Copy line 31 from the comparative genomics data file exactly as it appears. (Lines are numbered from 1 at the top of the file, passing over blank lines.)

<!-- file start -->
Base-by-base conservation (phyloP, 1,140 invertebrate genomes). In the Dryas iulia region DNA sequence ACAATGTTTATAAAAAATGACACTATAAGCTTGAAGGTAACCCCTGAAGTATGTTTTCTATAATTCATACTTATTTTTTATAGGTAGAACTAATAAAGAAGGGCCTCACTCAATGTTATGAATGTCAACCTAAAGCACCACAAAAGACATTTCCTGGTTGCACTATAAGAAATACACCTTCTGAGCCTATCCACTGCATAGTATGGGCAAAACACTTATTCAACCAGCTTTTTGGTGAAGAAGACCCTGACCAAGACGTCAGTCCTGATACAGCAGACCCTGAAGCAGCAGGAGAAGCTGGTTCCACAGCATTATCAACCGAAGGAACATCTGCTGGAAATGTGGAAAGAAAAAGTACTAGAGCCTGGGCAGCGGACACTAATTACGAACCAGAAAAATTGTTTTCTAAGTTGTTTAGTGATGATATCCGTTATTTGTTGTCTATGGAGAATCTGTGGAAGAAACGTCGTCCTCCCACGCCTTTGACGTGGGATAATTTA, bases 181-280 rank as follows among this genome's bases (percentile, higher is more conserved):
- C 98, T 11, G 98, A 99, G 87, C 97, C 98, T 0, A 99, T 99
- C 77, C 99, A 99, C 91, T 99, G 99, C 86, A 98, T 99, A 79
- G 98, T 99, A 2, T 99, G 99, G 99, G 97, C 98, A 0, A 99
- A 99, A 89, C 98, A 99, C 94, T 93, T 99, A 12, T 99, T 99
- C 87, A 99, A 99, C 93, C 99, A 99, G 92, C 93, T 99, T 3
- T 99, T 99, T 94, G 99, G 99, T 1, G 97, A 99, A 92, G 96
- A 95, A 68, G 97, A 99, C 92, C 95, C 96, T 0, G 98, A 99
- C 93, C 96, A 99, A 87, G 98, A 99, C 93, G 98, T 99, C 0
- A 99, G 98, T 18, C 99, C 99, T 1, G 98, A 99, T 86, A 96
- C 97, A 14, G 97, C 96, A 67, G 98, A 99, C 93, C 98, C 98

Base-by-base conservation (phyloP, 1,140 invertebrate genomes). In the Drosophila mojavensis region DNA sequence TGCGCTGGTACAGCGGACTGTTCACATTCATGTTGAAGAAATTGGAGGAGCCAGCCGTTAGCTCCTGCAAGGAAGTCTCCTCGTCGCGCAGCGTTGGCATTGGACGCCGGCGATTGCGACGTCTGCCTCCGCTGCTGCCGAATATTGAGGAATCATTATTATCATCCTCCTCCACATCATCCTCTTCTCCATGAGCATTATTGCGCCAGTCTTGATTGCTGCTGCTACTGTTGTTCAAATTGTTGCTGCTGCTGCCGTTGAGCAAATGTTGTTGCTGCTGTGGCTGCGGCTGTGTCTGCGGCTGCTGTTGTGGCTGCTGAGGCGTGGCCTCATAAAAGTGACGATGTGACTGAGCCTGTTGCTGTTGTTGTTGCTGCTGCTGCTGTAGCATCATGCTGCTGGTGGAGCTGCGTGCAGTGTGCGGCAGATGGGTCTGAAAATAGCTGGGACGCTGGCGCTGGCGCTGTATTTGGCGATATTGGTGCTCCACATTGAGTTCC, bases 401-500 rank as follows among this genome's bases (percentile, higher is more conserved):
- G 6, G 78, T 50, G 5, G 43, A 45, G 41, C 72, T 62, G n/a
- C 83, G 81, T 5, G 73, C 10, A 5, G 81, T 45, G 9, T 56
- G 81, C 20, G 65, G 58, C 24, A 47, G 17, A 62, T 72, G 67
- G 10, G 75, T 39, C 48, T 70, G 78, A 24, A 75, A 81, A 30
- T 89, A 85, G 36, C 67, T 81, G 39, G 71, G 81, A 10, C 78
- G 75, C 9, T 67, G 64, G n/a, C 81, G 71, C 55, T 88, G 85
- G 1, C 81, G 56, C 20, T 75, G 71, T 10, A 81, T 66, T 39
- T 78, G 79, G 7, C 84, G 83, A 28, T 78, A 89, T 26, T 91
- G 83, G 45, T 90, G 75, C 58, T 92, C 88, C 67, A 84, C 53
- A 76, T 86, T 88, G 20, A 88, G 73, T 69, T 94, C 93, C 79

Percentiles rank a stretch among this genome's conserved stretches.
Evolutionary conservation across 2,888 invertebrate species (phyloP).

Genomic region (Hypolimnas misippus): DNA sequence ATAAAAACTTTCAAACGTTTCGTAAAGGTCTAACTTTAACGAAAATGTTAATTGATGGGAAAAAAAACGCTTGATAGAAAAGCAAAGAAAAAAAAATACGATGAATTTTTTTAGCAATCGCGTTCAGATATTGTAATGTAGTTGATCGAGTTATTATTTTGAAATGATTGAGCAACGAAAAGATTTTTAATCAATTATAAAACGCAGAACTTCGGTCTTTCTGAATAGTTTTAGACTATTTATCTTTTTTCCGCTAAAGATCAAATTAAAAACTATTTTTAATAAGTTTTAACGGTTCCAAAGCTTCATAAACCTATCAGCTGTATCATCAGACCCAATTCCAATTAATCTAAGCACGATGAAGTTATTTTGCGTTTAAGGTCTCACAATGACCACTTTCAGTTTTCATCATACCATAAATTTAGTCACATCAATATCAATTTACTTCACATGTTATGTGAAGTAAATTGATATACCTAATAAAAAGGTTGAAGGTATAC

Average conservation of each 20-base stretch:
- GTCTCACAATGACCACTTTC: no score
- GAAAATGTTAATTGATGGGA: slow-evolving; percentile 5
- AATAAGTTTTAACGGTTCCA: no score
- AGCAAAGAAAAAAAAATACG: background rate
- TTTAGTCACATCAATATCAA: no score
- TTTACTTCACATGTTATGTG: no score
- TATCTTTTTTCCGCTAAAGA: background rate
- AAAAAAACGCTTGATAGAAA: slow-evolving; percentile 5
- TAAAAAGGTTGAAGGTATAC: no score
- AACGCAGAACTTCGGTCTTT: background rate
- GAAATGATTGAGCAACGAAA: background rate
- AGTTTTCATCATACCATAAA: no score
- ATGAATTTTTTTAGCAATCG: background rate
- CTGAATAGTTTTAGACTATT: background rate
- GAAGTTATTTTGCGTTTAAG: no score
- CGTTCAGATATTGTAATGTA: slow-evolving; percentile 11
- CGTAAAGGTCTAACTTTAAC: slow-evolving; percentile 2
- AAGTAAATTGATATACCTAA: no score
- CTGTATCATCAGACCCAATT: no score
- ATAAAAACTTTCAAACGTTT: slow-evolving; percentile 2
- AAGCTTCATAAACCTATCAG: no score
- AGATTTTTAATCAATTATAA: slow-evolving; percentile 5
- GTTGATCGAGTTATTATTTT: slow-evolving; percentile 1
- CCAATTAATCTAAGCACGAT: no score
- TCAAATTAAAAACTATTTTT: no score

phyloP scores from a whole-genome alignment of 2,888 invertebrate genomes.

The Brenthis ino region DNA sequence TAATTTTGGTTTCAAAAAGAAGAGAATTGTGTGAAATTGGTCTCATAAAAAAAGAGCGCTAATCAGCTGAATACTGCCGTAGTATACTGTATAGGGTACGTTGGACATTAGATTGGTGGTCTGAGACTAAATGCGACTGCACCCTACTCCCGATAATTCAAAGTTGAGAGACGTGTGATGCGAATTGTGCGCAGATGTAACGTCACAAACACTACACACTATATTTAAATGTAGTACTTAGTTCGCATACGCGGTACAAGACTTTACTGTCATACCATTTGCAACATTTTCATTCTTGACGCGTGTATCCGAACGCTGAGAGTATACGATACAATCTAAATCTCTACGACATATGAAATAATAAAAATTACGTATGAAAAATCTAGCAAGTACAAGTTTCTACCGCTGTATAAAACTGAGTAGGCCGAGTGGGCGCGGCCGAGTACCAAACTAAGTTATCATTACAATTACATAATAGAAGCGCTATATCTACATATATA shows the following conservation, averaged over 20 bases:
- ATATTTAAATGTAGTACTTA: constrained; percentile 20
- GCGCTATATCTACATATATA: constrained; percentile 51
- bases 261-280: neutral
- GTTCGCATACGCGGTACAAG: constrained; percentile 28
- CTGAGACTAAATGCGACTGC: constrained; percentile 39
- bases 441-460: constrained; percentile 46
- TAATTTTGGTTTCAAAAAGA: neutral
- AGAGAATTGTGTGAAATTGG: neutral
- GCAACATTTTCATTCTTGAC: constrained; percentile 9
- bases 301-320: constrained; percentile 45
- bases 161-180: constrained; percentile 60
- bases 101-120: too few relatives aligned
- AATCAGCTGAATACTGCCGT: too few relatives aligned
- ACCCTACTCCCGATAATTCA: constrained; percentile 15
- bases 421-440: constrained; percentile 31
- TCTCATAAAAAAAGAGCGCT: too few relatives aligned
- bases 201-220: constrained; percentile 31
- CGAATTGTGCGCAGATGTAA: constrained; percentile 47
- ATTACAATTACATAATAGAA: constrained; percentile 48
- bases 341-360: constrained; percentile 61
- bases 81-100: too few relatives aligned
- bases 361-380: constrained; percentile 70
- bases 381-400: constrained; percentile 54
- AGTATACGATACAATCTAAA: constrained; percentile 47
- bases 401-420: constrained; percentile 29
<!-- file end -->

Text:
- TTTAGTCACATCAATATCAA: no score